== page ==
Shanghai Fashion Week: the best shows

Despite being in the age of digital connectedness, for many Europeans China is a distant and indistinct world, especially when it comes to fashion. Nevertheless, the mere fact that some of the world’s best fabrics (especially silk, but really everything) come from China itself can give us a measure of how vibrant the national fashion scene is – and how talen much it is ignored by the entire West, which, however, in doing so, misses out on shows and collections that are simply superlative, and often superior to those seen in Milan or Paris. This year, the edition of Shanghai Fashion Week held last week had a decidedly new resonance, and renewed attention turned toward the Chinese runways.


The brand’s name is spelled all attached, that of the designer, Mark Gong, separate. With ten seasons already under his belt, Gong organized the most viral show of the entire Shanghai Fashion Week this year, which saw models dressed in office outfits tinged with sportsmanship and eroticism enter the catwalk by punching in at the turnstiles at the entrance. Corsets, garter belts, cropped jackets, leather micro-completes or sheer négligés mingled with aggressive-shouldered suits, sequined sheath dresses, and gray gowns. One of the looks, which is not the one we liked the most but certainly the most notable, is a heavily distressed denim suit with cargo pockets on the skirt – perfect when you have a call at 11:00 and a rave at 12:00.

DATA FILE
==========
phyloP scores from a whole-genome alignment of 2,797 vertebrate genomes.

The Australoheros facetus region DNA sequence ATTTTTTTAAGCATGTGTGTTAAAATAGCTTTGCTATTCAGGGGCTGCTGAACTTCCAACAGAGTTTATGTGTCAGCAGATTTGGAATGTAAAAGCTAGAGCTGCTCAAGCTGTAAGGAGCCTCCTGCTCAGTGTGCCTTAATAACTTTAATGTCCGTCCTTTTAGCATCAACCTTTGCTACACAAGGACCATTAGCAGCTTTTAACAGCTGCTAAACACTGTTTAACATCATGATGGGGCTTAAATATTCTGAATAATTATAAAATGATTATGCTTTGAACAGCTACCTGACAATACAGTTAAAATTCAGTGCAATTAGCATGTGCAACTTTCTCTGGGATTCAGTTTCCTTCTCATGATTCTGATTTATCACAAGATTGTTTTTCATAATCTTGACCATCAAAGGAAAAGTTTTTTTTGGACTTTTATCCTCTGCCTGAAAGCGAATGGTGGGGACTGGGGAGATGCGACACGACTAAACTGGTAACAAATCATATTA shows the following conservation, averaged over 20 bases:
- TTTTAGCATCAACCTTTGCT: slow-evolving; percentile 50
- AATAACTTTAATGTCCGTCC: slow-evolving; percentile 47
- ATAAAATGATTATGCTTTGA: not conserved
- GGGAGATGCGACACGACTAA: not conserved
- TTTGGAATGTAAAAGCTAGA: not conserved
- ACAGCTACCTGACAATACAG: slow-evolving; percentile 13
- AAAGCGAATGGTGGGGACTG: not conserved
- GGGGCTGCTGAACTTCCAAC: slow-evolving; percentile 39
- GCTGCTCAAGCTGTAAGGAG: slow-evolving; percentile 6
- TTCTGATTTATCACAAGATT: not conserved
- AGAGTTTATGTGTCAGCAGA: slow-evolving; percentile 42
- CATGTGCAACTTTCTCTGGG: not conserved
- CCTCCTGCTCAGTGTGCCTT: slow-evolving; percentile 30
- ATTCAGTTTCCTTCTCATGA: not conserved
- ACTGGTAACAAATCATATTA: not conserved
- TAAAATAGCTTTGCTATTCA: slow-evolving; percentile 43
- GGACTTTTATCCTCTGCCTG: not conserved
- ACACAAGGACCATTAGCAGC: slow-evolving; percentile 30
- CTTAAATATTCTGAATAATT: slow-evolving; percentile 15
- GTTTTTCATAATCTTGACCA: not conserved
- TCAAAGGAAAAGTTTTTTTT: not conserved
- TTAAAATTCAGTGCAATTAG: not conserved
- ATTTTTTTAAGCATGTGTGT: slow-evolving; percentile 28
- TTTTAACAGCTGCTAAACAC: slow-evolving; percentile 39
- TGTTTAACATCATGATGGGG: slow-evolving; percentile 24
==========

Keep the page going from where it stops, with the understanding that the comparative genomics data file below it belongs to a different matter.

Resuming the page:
Moromoro’s Instagram bio reads: «50% retro, 25% sweet, 25% cool». Phrase that explains well, but not completely, the intriguing vision of a brand that mixes colorful folk-chic knitwear, melancholy ’90s lolita vibes, a vaguely punk approach to distressing, gale and bow but also a kind of post-apocalyptic patina manifested in earthy colors, stray threads and that taste for the antiqued and unfinished.

Xander Zhou

Zhou, who founded his brand in 2009, is one of the most celebrated figures on the national scene. For SS24 Zhou had in mind new workplaces, a robotic, laser-cut future, clothes too functional for a world that demands too much from us, cyborg-like prosthetics. Many of the models, covered in plastic armor, masquerading as strange replicants, equipped for who knows what dystopian world held a transparent smartphone in their hands where the words I love you read, as if to say that even when we have cybernetic dinosaur tails we will not forget our feelings.


A brand born in 2010 and directly inspired by the rich history and culture of China, Hemu has a dark and powerful beauty with its designs, rich draping, and that styling that may be foreign to European audiences but comes from such long centuries of history and tradition. In the accumulation of layers, consisdtencies, and colors, the brand is able to create a very precise silhouette whose romanticism far transcends cultural boundaries and is understandable to all. The drama of his style is a certainly welcome vison in a season that is very focused on the present and the future but perhaps forgetful of the past. Here we seem to breathe history.

Le Fame

Le Fame is a brand born in 2015 on the back of the somewhat baroque romanticism that blossomed in the wake of Alessandro Michele. Over the years, the brand has developed a voice of its own, and for SS24 it presented an incredibly measured collection, bringing to the runway a series of precious baroque mermaids in dresses made entirely of pearls, with the fabric imitating sea foam, satin shells crowning the corsets, and a seafaring bon-ton charm that fully restores that sophistication of the Shanghai lifestyle that the brand wants to communicate.


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